Home » The Trucks of Big Sky Country: 1995 Toyota T100 vs 1998 Chevy S-10

The Trucks of Big Sky Country: 1995 Toyota T100 vs 1998 Chevy S-10

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Good morning, and welcome to the middle of the week! Today we’re heading to Bozeman, Montana to look at a couple of four-wheel-drive trucks. But first, let’s see which date-night machine you chose:

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Another Lincoln, another blowout! Man, you guys really love Ford’s big coupes. Or else you really hate what I choose to put up against them.

Montana, if you’ve never been there, is absolutely drop-dead gorgeous. Spacious skies, purple mountains, fruited plains, the whole bit. But life can be tough there, especially in the wintertime. Snowfall is measured in feet rather than inches, services are spread thin, and four wheel drive is often a necessity rather than a fashion accessory. I’ve found a couple of good cheapish 4×4 trucks for sale in the college town of Bozeman, on the western end of the state. Let’s see which one is the better winter warrior.

1995 Toyota T100 – $4,000

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Engine/drivetrain: 3.4 liter overhead cam V6, five-speed manual, part-time 4WD

Location: Bozeman, MT

Odometer reading: 276,000 miles (or thereabouts; odometer is broken)

Runs/drives? Sure does

What do you do when you make a really successful little truck, but you want to break into the big truck market? Grab both ends and pull really hard. That was Toyota’s apparent design philosophy with the T100: the same thing, only more of it. It was a good idea, but it wasn’t really enough truck to pull many buyers of full-size American trucks; really, it was closer in size and capability to Dodge’s midsized Dakota.

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But the folks for whom this was the right-sized truck fell in love with these things, and they’re still popular today, even as the “compact” Tacoma has grown to nearly T100 proportions, and Toyota’s full-size Tundra pickup is truly gargantuan like all the others. People who love T100s really love them, for hundreds of thousands of miles, so seeing this truck closing in on 300,000 miles isn’t surprising. It’s kind of too bad the odometer and speedometer stopped working; I know verifiable high mileage is a bit of a badge of honor among Toyota devotees.

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Apart from the non-functional speedometer, there’s not much wrong with this truck. It has a rusted-out exhaust so it’s a bit noisy, and apparently the driver’s side door is currently stuck shut, so you have to get in the other side. But it runs and drives well, and even the air conditioning still works. As for winter suitability. the photos in the ad tell the tale well.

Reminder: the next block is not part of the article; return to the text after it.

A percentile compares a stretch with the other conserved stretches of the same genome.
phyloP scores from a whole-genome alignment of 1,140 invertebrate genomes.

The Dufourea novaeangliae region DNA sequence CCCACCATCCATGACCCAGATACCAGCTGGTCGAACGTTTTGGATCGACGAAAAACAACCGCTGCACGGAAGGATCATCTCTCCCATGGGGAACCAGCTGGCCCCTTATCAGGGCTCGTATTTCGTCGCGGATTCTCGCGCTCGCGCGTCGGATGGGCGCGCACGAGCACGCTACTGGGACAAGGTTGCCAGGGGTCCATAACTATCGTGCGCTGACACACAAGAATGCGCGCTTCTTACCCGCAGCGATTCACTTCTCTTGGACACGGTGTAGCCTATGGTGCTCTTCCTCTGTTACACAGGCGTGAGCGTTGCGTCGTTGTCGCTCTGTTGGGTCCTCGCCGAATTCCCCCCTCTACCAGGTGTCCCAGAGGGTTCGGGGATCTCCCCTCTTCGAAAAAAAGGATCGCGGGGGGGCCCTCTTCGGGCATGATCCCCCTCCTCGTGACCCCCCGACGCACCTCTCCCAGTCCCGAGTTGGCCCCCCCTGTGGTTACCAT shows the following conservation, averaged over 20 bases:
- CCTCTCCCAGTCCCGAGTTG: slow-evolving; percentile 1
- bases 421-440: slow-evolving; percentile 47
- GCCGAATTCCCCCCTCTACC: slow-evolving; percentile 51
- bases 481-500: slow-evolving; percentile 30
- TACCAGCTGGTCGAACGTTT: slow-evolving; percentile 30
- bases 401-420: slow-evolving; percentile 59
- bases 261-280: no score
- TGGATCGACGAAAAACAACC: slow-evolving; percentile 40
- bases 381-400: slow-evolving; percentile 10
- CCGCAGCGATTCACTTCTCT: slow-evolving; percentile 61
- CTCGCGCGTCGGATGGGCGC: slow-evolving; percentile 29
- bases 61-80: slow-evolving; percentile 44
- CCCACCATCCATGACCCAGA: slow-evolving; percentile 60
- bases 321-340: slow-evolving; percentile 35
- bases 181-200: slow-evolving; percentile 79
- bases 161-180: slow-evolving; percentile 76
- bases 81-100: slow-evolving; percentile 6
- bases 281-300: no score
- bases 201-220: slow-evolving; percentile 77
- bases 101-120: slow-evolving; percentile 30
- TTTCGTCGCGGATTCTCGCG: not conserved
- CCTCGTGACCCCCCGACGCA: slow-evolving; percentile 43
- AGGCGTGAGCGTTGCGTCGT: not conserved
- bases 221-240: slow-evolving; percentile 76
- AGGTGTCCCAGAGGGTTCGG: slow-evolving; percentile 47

1998 Chevrolet S-10 – $4,000

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Engine/drivetrain: 4.3 liter overhead valve V6, four-speed automatic, part-time 4WD

Location: Bozeman, MT

Odometer reading: 171,000 miles

Runs/drives? Yep

Scared of “foreign” trucks? Need an extended cab? Have a thing for beige? Well then, have I got the truck for you! Chevy’s second-generation S-10 is a truck we’ve looked at a couple of times, but finally I found one that doesn’t have big gaping rust holes in it, so maybe we can evaluate this truck on its own merits. I have to admit that I hated these when they first came out; I really preferred the square first-gen S-10. These trucks always looked like someone put the clay mock-up in the microwave as a joke, and they just kept it that way.

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Looks aside, these are good little trucks. Sure, the plastic interior may fall apart, but the bones are solid: Chevy’s good old 4.3 liter V6, coupled to an overdrive automatic and a shift-on-the-fly 4WD transfer case. I’ve driven 4WD S-10s and Blazers in the snow, and these things are absolute winter beasts. This one, with 171,000 miles under its belt, has a lot of winters left in it.

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It’s a little beat-up, but really, you can’t make these trucks any uglier. In fact, a little character does them some good. At least it’s not rusty. The seller lists a bunch of recently-replaced mechanical items and says it runs well. I do kind of wish it were a manual, but S-10 buyers seemed to favor automatics by a wide margin, so used stickshifts don’t come up as often.

And there they are: two Rocky Mountain winter beaters, ready and able to tackle the snow. DIfferent ways of getting there, to be sure, but they bot end up in essentially the same place. Which one is more to your liking?

(Image credits: Craigslist sellers)


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48 Responses

  1. Everything but the logo points to my choice. Condition, miles, maintenance records; S-10. I love Toyota, but this isn’t a fair fight.
    For the record, fair fights are tactical failures.

  2. The Chevy for the lower miles and the 4.3 engine. Also, those T100s had odd ergonomics. You feel like you’re sitting on the floor with your legs straight out.

  3. Yeah, not having a winter beater with a busted driver’s door, not a chance I’m willing to take. Sure I could fix it , if I can get it open, but that’s a summer time project, not a February thing. I can’t imagine climbing over the gearshift every damn time I need to get in or out.

    I love Toyotas, just not this one

  4. The fact that it was important to mention that the AC in the Toyota works in context of those pictures makes me laugh. It’s like mentioning working turn signals in a BMW ad.

    I guess it does help with the defrost though.

  5. This one was extremely close, but the minor edge went to the S-10 for me.

    And it was so close, at the time of my vote, I pushed the S-10 ahead by one vote, it was literally 50/50 just now.

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